Romance, intrigue and a £10m horse
Ah, young love. Girl meets boy. Boy meets girl. Boy acquires world's most expensive horse. Girl and boy battle for Olympic glory.
The pair, both 26, are the two strongest candidates for Olympic gold in London next year. They are also former lovers.
Until late last year, they faced another rival in the form of Totilas, the Justin Bieber of the equestrian world. Totilas is a prancing black stallion with moves unlike any other, a genuine equine superstar who helped the Dutch team to two world titles in 2010.
But then the Germans bought Totilas - for a fee believed to be upwards of £10m, making the horse as valuable as a Premier League footballer - and handed Rath the reins. Great news for him, less so for his British ex.
"Totilas has been amazing for the sport, he's a phenomenon," says Bechtolsheimer as we tour her luxurious yard in Gloucestershire, which has been nicknamed the 'Hilton for horses'.
Her surname may not strike you as British. Her family -who make appearances in both the Sunday Times and Forbes rich lists - hail from Germany but she moved to Britain as a toddler and, in her father's words, "sounds like, competes and thinks as a Brit". Now, Germany is her main Olympic rival.
"Everyone wants to see Totilas," she continues. "He has so much extravagance and he broke all records in a way no other horse before has done.
Totilas makes one of his first outings with Matthias Rath. Photo: Getty Images
"Other than racing, no horse has gone for that amount of money. It's just not relative to anything else. Before, if a horse was sold for £2m it was like 'Oh, my God'. Totilas? That's a joke."
Watching your ex arm themselves with the most potent weapon in your sport may not be a very funny joke, ahead of your home Olympics.
However, it might be the best thing that could have happened to Bechtolsheimer's chances.
She and her horse, Alf, have been training together for years. London will be 16-year-old Alf's last shot at an Olympics.
By contrast, young upstart Totilas (now 11) and Rath have only a year to get to know each other, in a sport founded on the subtleties of communication between horse and rider.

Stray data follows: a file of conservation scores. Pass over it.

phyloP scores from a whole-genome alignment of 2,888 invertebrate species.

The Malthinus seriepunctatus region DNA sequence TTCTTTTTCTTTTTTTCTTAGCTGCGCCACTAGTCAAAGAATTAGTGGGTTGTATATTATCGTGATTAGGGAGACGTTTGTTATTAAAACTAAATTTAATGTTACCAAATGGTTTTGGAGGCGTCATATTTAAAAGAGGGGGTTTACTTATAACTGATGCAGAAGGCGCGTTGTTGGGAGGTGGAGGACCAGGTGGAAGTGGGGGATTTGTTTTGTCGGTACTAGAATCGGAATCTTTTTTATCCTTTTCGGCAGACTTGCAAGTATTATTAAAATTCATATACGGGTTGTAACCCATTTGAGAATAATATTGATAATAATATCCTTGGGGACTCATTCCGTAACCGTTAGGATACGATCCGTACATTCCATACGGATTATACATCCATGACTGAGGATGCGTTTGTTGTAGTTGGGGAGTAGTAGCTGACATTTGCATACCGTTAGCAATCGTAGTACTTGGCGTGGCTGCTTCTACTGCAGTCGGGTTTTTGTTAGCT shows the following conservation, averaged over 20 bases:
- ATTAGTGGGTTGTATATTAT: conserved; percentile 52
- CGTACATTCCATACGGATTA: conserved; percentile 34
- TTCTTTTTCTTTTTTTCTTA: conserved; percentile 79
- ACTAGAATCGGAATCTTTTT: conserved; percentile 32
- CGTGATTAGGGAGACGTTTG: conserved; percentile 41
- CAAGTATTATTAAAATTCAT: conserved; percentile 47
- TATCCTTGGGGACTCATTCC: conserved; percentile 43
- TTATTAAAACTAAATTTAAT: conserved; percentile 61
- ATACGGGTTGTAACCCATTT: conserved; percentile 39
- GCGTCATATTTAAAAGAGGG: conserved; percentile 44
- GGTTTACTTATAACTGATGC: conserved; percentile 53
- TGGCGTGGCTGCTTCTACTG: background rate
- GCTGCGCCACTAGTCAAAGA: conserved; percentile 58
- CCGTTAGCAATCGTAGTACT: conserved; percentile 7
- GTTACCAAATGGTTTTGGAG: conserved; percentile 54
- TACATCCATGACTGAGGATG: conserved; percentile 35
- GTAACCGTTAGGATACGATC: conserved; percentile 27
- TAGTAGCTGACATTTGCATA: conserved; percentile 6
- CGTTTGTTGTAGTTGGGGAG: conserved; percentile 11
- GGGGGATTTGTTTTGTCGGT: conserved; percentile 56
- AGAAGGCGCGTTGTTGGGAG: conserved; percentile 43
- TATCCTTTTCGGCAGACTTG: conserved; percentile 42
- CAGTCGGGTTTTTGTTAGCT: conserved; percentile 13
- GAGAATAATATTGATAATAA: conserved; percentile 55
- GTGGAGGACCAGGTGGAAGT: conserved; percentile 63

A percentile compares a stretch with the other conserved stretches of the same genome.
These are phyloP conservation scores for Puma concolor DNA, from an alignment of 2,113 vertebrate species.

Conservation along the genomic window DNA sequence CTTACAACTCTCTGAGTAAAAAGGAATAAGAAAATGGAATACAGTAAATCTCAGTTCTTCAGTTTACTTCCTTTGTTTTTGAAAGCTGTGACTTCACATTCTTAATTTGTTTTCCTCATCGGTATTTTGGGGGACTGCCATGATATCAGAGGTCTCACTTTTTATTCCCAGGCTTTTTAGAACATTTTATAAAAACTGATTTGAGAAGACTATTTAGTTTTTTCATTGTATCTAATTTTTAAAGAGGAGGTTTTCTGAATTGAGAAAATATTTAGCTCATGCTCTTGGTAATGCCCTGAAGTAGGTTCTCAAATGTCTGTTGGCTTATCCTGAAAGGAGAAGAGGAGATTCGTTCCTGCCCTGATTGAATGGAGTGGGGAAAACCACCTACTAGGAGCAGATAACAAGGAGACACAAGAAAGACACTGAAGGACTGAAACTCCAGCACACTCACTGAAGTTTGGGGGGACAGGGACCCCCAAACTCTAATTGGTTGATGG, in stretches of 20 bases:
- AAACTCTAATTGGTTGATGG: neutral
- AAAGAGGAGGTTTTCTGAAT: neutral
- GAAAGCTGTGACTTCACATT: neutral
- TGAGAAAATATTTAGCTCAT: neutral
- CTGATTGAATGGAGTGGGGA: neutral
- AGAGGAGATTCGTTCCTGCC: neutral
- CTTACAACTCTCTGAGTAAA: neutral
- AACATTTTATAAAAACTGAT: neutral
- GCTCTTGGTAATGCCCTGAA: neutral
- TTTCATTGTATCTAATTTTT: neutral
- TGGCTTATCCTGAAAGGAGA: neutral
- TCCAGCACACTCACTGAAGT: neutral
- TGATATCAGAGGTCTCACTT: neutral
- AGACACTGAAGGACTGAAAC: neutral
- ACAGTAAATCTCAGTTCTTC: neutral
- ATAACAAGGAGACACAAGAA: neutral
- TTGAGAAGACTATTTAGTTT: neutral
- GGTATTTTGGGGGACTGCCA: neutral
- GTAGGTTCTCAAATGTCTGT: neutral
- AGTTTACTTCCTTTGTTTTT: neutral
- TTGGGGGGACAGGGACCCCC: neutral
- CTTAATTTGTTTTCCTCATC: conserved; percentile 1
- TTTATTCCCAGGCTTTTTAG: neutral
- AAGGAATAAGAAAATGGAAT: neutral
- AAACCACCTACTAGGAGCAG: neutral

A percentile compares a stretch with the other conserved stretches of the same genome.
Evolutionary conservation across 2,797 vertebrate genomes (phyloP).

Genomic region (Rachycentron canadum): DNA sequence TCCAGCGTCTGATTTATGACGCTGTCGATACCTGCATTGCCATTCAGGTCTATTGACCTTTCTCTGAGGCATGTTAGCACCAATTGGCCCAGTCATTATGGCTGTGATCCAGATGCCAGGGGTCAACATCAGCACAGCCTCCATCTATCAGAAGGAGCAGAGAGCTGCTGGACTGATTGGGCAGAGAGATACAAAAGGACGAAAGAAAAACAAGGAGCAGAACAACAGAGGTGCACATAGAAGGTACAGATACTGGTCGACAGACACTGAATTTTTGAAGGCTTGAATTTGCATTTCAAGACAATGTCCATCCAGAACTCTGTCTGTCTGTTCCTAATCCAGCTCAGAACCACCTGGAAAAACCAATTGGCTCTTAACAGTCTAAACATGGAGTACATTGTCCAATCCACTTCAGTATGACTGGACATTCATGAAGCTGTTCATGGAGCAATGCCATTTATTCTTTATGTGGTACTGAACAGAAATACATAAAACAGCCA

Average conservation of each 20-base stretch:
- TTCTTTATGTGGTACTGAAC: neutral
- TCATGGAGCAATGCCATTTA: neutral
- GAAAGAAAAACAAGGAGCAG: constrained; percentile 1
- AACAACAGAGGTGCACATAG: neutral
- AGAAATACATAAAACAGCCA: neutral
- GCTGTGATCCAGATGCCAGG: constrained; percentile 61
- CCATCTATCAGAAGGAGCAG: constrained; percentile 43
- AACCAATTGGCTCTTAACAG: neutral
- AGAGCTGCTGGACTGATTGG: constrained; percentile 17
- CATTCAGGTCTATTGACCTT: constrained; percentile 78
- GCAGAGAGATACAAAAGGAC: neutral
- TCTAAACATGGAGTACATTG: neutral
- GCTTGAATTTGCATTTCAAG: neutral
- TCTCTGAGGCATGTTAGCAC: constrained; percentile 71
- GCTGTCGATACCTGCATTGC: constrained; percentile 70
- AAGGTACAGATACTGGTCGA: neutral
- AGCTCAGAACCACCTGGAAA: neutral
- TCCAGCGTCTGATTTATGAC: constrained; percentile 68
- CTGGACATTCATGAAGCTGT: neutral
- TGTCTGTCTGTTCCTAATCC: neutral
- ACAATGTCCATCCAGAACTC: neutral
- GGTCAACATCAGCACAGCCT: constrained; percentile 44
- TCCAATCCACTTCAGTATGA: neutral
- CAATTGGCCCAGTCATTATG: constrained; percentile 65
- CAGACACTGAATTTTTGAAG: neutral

"Totilas was my biggest rival but now he has a new rider, we'll see if he stays that way," she says.
"It depends how Matthias gets on with him: how he copes with the horse, and the pressure. I'm sure he's having a good time, but he's having to deal with a lot of pressure."
That's because as far as many people are concerned, the Germans have gone out and bought themselves an Olympic gold medal - spending more money in the process than the entire British boxing team, for example, has received in funding for London 2012. Rath can only live up to expectation by winning gold, or fail.
When I speak to the horse's new co-owner, former Olympic dressage champion Ann-Kathrin Linsenhoff, she refuses to confirm the sum paid. Everyone else in the sport believes it is well into eight figures.
"For me, Totilas is not about money, it is a heart thing," says the flamboyant Linsenhoff at the new home of the 'wunderpferd' - a stables near Frankfurt.
"Totilas is the best horse I have ever seen. You know how there are people who fill up a room? There is only one horse who fills up a room, and it's Totilas. He's a winner. He wants to win.
Laura Bechtolsheimer with Alf, preparing to take on Totilas for Olympic gold. Photo: Getty Images
"People say we have bought an Olympic medal but even if you have the best horse, it won't win gold if you can't ride it."
So no pressure on Rath, then, previously ranked about 10th in the world (Bechtolsheimer has hovered around second behind Dutchman Edward Gal, former rider of Totilas).
Rath tells me: "I don't think about how much he cost. If I thought about that every day, it wouldn't work.
"When we bought him, we came into his stable and normally you go to see a horse and you look at him. This time it was the other way around: Totilas was looking at us. He really checked us out. Now, it's a question of how well I come together with him."
Bechtolsheimer and Rath, or Alf and Totilas if you like, have now begun to compete against each other. So far, honours are almost even.
"We're still quite good friends although I haven't spoken to him recently," says Bechtolsheimer.
"I did speak to him when he'd just started riding Totilas. He said he was very excited and the horse was incredible to ride."
Rath adds: "She said I shouldn't be too stressed about it, that I should take my time. She knows me quite well; she knows how I react, it was a good talk."
How, though, does Rath think she will feel if he and Totilas deprive her of home Olympic gold next year?
"I'm quite sure she will forgive me."
You can see more from Laura Bechtolsheimer, Matthias Rath and Totilas on British Olympic Dreams, on BBC One from 1315 BST on Saturday, 18 June.